A DOG was used as a weapon to savage a man during a bloody attack before he was set upon by a gang of four and beaten so badly his skin ‘popped'.

However, the animal is unlikely to be destroyed and could be rehomed with the owner's aunt if certain conditions are met following the shocking attack in Worcester.

Harrowing details were revealed at Worcester Crown Court yesterday, including photographs of the injuries the victim suffered.

We have already reported how a man in his 30s was treated near Bushwackers for dog bites and taken to Worcestershire Royal Hospital in Worcester after an ambulance rushed to the scene following a 999 call.

The case was adjourned despite one of the defendants having travelled by prison transport from Manchester for the sentencing hearing following the group attack in The Trinity, Worcester at around 4am on February 3 this year.

The Staffordshire Bull Terrier cross carried out the initial attack, inflicting bite wounds, before he was set upon by a man and three youths, one of whom has since turned 18. All now stand convicted for their role in the attack.

Andrew Cornes, 35, of George Street, Worcester has been convicted of grievous bodily harm with intent (section 18) and of being the owner of a dog which caused injuries while dangerously out of control.

Bobby Watts, aged 19, of Westmount Road, London is due to be sentenced for assault occasioning actual bodily harm and affray for his role in the incident. Watts also falls to be sentenced for unconnected matters from Manchester involving possession of a lock knife and a steak knife.

Aaron Abbott, aged 18, of Solent Road, Worcester (who was 17 at the time of the attack) is due to be sentenced for assault occasioning actual bodily harm and affray for his part in the Worcester incident.

Two youths, who cannot be identified for legal reasons, have already been sentenced to 12 month referral orders for affray and ABH for their part in the attack in the aftermath of the dog attack.

Ian Ball, prosecuting, said the Crown was seeking a contingent destruction order with conditions rather than a destruction order.

A CDO may involve certain requirements to keep the dog under proper control, whether by muzzling, keeping it on a lead, excluding it from specified places and sometimes by the neutering of male dogs.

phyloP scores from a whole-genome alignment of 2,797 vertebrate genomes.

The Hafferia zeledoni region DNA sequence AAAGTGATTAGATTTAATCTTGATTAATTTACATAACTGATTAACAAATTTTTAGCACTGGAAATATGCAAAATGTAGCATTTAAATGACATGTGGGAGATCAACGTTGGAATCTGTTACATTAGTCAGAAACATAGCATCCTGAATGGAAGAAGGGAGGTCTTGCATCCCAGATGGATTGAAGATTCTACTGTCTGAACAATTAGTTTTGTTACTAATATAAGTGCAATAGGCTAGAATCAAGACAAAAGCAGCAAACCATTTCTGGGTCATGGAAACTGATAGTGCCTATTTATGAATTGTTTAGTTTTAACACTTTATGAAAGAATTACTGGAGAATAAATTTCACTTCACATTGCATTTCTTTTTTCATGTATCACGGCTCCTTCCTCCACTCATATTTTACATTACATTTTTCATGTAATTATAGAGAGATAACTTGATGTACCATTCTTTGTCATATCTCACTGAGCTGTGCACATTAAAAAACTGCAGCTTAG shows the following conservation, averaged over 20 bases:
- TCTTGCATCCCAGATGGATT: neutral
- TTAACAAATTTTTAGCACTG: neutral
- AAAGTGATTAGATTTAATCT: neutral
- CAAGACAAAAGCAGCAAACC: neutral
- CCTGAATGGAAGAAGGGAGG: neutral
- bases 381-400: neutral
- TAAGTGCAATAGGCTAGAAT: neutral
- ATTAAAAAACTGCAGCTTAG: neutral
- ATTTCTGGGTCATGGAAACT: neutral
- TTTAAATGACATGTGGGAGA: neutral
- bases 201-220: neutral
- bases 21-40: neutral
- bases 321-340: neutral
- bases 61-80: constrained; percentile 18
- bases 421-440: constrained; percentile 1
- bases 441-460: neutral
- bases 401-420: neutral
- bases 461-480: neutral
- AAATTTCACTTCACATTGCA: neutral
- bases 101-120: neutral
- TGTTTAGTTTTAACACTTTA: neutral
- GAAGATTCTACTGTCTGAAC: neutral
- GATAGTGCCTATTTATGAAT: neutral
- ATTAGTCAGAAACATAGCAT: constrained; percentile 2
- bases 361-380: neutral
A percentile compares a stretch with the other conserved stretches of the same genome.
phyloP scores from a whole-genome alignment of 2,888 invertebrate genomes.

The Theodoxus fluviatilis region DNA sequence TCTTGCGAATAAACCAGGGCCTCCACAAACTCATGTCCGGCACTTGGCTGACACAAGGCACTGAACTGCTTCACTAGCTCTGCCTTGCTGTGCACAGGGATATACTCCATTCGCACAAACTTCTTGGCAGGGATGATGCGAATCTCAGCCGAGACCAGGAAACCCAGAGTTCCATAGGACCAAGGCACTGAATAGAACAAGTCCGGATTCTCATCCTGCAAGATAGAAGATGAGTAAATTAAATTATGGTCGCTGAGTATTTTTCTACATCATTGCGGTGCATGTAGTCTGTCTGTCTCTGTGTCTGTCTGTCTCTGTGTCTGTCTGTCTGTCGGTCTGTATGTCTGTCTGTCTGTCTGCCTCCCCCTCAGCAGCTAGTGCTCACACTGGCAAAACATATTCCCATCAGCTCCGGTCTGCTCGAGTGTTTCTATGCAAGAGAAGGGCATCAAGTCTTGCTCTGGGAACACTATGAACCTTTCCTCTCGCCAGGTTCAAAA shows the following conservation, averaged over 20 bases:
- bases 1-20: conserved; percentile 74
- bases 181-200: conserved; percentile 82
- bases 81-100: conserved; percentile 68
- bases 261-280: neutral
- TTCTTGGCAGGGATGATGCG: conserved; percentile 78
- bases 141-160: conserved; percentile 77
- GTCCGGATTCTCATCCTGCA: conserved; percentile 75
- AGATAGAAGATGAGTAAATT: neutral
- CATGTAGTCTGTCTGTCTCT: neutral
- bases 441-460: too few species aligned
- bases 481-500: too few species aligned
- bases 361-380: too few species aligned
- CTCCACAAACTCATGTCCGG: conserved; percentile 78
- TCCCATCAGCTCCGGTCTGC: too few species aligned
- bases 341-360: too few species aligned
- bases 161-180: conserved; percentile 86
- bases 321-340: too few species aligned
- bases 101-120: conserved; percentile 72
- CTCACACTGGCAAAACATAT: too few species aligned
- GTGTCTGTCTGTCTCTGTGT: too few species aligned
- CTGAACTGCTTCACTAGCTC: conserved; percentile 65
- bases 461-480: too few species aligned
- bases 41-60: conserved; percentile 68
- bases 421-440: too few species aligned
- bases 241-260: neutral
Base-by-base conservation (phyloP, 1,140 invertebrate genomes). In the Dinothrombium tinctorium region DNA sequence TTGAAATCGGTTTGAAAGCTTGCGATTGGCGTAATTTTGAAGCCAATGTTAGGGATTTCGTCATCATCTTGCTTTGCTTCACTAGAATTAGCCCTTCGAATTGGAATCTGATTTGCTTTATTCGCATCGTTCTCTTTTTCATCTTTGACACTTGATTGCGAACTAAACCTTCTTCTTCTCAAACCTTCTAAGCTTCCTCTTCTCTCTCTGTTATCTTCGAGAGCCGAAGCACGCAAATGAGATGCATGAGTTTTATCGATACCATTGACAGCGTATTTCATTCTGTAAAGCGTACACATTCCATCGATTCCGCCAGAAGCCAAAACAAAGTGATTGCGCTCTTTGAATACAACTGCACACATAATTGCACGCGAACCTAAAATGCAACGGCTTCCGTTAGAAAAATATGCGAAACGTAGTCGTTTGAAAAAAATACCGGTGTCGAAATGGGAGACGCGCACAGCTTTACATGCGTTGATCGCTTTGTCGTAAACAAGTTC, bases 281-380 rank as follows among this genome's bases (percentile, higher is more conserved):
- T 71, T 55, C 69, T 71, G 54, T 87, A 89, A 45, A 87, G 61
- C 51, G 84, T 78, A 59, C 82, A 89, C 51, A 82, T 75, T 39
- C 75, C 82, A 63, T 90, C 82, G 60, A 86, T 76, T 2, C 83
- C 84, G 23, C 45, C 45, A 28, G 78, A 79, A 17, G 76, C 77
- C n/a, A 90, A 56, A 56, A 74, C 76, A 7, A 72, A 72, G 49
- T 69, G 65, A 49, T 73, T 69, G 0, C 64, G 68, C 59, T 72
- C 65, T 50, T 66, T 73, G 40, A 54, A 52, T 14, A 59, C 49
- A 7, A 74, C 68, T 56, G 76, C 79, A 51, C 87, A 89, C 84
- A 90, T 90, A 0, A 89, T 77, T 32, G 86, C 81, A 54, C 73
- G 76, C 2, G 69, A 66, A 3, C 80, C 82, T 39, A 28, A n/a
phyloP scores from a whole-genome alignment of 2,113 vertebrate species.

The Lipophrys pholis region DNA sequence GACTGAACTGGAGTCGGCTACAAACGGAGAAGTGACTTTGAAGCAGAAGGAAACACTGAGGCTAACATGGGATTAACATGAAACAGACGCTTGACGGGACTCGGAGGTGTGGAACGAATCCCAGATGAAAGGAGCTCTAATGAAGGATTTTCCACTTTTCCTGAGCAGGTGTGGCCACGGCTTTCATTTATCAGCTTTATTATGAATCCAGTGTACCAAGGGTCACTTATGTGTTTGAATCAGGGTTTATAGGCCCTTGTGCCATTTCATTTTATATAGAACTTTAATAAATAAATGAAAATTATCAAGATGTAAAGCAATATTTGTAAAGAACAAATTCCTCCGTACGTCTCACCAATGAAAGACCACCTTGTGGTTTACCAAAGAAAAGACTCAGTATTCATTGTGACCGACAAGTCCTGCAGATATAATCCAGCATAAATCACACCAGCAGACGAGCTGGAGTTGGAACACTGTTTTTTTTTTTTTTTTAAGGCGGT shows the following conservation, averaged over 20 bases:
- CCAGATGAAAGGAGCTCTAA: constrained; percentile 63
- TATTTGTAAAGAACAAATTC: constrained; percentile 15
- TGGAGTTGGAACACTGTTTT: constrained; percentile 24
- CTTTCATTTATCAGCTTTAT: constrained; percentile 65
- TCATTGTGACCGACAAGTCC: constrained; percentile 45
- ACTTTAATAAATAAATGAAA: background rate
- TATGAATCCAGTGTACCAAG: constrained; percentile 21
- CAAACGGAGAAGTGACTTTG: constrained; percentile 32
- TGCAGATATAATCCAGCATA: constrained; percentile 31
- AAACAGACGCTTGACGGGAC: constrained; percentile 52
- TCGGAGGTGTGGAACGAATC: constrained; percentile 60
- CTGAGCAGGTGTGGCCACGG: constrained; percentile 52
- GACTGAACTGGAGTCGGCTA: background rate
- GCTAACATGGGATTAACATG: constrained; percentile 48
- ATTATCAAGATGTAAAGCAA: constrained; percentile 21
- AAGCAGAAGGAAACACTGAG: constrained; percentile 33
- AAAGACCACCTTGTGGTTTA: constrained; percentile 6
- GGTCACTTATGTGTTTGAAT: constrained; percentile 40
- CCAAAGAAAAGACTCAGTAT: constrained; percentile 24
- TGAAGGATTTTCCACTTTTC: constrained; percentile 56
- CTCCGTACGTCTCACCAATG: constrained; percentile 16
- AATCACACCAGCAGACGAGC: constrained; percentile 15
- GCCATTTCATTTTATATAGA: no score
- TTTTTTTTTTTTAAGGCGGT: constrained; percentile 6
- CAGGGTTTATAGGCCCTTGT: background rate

Mr Ball said of the attack itself: "It's kicking and punching by Watts and Abbott once the complainant was on the ground having already been savaged by the dog."

Daniel Oscroft, for Abbott, said the photographs that had been uploaded to the court files showed injuries 'caused by the section 18' rather than the punching or kicking which followed, arguing that his client's role in the attack was one of lower culpability.

However, Mr Ball said it was impossible for the Crown to say whether some of the injuries had been caused by the dog or the kicks and punches which followed.

"We say a bleeding head is quite consistent with being kicked. In the victim personal statement he describes, whilst being kicked, hearing a popping noise which he took to be a further breaking of his skin" said Mr Ball.

Mark Lister, for Cornes, said a request had been made for the police to provide information in relation to a dog handler's assessment of the dog including whether it was dangerous or not.

"Clearly that hasn't been done, for whatever reason" said Mr Lister.

He said he understood the position of the Crown was to seek a contingent destruction order for the dog which would not be opposed by the defence. However, he said Cornes would be happy if the dog goes to his aunt.

Watts was being brought to court from a prison in Manchester but at the time of the hearing still had not arrived on the prison transport. Cornes refused to attend the videolink room at his prison when he discovered that Watts had not yet arrived on the transport, the court heard.

The case was adjourned until September 25. The sentencing hearing is expected to take half a day which will include determining what to do about the dog.